OJJDP Bulletin Presents Findings From Hot Spots Policing Study

Photo of three youth talking to each other
An OJJDP-funded study reveals that juvenile crime tends to concentrate in discrete areas where youth congregate, and that police resources are used most efficiently when law enforcement focuses specifically on these places to deter crime.

OJJDP has published these and other findings in the bulletin, Hot Spots of Juvenile Crime: Findings From Seattle. The bulletin provides the first portrait of the distribution of officially recorded juvenile crime events in smaller geographical areas—such as a favorite gathering place in a mall, restaurant, or shop—rather than certain police precincts or beats, the larger areas usually patrolled by police.

Between 1989 and 2002, researchers led by Dr. David Weisburd—a distinguished criminologist and leading researcher in the field of hot spots policing—geographically mapped the crime incidents in which a juvenile was arrested in Seattle to identify the rates and hot spots of juvenile crime in the city. Following are some of the study's key findings:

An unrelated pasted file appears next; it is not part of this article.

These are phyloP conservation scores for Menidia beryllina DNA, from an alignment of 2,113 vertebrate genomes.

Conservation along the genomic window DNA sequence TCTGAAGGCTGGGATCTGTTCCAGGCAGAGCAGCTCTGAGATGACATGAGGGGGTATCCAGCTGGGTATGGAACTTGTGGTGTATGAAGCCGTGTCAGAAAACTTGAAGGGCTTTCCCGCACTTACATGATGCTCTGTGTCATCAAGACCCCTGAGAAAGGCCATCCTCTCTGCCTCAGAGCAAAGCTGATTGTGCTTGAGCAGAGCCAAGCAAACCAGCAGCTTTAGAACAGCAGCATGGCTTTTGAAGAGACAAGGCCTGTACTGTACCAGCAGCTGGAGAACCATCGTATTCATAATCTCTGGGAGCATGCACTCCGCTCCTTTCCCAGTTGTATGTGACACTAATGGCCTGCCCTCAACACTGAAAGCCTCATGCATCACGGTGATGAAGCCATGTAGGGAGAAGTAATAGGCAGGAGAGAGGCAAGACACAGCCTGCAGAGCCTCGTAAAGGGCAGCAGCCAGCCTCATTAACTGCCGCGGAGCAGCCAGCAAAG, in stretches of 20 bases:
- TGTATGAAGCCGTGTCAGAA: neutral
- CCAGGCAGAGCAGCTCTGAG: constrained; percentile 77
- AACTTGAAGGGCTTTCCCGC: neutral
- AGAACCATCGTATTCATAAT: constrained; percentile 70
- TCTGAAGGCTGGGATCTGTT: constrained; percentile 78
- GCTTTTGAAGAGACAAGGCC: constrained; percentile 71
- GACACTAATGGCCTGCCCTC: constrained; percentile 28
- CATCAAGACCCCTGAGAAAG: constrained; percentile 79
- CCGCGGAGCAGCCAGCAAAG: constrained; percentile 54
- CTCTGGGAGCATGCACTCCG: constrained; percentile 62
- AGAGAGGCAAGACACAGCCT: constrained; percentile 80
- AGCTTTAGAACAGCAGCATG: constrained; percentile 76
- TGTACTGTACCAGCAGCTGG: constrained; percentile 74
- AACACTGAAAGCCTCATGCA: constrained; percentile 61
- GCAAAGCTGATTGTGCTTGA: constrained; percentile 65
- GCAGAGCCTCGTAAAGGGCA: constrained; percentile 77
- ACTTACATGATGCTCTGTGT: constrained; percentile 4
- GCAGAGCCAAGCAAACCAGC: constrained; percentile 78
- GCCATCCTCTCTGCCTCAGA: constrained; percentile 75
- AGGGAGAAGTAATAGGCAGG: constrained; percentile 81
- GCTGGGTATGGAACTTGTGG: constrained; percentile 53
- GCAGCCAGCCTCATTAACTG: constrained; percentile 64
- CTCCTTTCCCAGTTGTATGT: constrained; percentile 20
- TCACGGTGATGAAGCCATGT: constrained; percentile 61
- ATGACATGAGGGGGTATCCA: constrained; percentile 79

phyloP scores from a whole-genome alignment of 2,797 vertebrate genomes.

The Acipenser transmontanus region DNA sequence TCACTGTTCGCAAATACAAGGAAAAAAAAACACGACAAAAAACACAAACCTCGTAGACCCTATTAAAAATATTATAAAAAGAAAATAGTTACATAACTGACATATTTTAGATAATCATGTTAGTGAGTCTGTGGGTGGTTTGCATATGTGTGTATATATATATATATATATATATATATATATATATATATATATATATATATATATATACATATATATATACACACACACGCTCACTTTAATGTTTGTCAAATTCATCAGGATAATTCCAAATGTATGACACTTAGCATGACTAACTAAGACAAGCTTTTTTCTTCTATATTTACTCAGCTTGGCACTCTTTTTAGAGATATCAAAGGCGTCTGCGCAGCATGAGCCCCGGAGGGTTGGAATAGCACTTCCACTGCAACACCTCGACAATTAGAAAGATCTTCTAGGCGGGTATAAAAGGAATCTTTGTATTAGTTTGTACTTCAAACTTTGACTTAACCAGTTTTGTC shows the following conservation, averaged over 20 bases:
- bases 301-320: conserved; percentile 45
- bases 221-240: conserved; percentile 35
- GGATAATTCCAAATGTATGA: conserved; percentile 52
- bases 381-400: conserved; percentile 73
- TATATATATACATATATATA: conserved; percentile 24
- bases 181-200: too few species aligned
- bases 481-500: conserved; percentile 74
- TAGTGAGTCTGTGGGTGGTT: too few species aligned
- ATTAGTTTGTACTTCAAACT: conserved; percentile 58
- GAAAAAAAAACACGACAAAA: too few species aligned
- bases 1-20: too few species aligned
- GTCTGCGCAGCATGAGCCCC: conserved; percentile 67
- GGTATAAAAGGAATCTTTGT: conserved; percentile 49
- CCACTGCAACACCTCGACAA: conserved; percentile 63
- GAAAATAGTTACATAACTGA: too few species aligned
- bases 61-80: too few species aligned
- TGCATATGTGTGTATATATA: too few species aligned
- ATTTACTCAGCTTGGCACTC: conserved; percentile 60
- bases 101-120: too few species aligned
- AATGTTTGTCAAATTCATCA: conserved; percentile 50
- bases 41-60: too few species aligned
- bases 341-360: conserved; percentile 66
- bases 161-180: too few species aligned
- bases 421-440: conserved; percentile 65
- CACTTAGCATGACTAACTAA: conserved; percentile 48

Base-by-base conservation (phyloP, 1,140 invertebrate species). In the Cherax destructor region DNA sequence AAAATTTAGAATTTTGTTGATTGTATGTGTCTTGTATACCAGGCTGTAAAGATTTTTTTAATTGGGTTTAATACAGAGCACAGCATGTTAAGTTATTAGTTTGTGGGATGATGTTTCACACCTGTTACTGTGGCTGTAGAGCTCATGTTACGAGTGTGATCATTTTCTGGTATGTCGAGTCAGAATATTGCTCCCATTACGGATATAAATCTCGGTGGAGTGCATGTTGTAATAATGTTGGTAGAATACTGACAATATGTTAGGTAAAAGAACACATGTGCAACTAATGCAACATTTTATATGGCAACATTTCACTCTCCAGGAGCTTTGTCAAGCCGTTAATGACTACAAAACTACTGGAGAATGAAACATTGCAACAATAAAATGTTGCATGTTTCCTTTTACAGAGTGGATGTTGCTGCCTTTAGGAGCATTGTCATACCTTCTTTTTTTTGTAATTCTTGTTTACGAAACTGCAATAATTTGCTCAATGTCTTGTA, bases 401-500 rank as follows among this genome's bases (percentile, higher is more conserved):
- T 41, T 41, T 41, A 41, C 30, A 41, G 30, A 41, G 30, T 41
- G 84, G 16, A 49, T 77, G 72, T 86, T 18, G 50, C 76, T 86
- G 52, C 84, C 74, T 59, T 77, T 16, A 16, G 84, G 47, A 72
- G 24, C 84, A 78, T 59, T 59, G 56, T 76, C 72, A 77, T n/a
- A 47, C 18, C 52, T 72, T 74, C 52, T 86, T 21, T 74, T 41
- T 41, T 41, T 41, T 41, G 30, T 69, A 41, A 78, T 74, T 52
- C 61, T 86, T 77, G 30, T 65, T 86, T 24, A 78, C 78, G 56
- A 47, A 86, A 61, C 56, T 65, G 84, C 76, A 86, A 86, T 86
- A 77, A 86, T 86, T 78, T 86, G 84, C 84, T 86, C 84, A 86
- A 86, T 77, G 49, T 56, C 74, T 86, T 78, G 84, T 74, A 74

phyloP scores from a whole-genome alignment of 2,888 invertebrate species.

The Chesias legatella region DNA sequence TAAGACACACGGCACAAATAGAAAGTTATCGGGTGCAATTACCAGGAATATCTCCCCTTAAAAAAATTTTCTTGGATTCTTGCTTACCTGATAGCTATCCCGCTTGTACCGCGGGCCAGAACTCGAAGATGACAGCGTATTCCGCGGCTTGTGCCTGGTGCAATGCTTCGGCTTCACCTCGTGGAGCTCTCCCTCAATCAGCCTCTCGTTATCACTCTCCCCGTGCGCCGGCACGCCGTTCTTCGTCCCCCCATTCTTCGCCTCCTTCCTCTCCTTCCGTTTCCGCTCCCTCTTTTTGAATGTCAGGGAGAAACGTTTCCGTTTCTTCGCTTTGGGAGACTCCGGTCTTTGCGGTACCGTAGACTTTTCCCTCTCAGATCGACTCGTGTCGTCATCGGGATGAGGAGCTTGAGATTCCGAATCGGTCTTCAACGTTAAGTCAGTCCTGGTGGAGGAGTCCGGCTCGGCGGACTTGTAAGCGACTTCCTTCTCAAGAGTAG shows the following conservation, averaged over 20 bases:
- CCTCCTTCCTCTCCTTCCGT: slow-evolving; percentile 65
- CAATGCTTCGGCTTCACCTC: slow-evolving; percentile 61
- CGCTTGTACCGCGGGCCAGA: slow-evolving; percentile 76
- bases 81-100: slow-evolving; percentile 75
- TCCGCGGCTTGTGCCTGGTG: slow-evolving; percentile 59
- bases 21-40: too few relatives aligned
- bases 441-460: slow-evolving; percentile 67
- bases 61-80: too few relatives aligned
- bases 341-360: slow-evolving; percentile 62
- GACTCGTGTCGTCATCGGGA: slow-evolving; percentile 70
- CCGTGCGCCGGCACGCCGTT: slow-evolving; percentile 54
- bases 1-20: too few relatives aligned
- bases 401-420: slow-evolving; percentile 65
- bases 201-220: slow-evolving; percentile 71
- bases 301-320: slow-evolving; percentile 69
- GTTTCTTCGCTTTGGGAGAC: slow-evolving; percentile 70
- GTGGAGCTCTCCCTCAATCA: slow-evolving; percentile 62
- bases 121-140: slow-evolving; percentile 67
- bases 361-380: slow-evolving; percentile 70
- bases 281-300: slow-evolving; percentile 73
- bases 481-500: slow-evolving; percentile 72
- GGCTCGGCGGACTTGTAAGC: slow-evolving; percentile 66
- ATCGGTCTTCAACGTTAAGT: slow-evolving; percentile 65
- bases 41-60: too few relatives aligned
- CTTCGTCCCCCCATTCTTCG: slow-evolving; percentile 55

• Fifty percent of all juvenile crime incidents occurred in less than 1 percent of street segments—an area that includes the addresses on both sides of a street between two intersections. All juvenile crime incidents occurred in less than 5 percent of street segments.
  • Juvenile crime was concentrated in public and commercial areas where youth gather—schools, youth centers, shops, malls, and restaurants—rather than residential areas.
  • Crime rates often vary from one street segment to the next, suggesting that police efforts targeting these hot spots can reduce crime.

To order a printed copy of Hot Spots of Juvenile Crime: Findings From Seattle, visit the National Criminal Justice Reference Service Web site.